Peace Between Neighbours

PAKISTAN has formally shared with the UN secretary general a dossier enclosing the details and evidence of Indian involvement in the deadly Johar Town blast in Lahore in 2021, among other incidents of terrorism. After the UN Security Council adopted a statement warning of the increasing dangers of militancy, envoys from India and Pakistan traded heated accusations of terrorism against each other. The dossier shared on the eve of the UN Security Council (UNSC) meeting under India’s presidency adopted a presidential statement on countering terrorism.

Needless to say, India will leave no stone unturned to malign Pakistan through accusations of terrorism. When India was elected as the non-permanent member of the UNSC, Pakistan foresaw such a tactical move, but when India took over the Council’s presidency in December, Islamabad was on alert. Though the UNSC statement underscored the obligation of nations to curb terrorism, after the meeting, the Indian external affairs minister made allegations of terrorism against Pakistan.

Many observers believe Pakistan has highlighted the Indian role in terrorism as a counter-strategy. The terror incident, which was specifically referred to in the dossier, took place in June 2021 in Lahore near the residence of Hafiz Saeed, the head of the banned Jamaatud Dawa (JuD). He was kept under house arrest there after being awarded a life sentence in a terror-financing case by a local court. Pakistan’s security agencies resolved the case within months, and claimed that execution of the terrorist attack had, undeniably, India’s fingerprints all over it. It is understandable that Pakistan has the right to choose the time to launch the dossier as per diplomatic and geopolitical needs. However, observers are not ruling out the factor of change in the military leadership here, which may signal geopolitical priorities in the coming months and years.

Just a few days after taking charge as army chief, Gen Asim Munir visited the Rakhchikri sector of the Line of Control (LoC). While addressing the troops, he vowed that Pakistan’s armed forces would “not only defend every inch of our motherland but take the fight back to the enemy”. The army chief was referring to the statements of Indian ministers on the status of the Gilgit-Baltistan region. However, many Pakistani and Indian commentators conceived his statement in the context of the ongoing political crisis inside Pakistan and the debate on military involvement in the country’s political affairs. Just before his retirement, former army chief Gen Bajwa had acknowledged that decades of interference by the security institutions in domestic politics had exposed them to public criticism.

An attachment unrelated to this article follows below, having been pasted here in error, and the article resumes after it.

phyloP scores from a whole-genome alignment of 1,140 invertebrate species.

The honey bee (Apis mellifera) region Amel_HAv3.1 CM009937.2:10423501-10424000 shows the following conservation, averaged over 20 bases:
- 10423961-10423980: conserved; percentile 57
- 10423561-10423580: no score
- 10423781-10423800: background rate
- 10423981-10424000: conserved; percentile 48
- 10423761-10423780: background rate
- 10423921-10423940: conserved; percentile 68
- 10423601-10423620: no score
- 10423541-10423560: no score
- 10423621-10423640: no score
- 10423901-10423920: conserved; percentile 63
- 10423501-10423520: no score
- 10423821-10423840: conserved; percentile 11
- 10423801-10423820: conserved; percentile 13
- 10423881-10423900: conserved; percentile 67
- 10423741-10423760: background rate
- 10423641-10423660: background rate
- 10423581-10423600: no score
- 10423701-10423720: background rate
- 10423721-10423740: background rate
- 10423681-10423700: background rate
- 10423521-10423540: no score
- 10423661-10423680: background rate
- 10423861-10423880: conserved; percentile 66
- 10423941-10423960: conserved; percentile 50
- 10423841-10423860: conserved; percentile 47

Despite New Delhi’s arrogance, Pakistan should continue offering peace to India.

Before that, the ISI and ISPR chiefs had made similar admissions in a presser, and said that the security institutions would refrain from interfering in domestic politics. Many experts still cast doubts on such assertions as old habits die hard. Only time will tell for how long the security institutions adhere to their pledge. Nevertheless, this is an opportunity to look into and respond to the security challenges the country is facing. Focusing on conventional and unconventional security challenges will restore the military’s public image.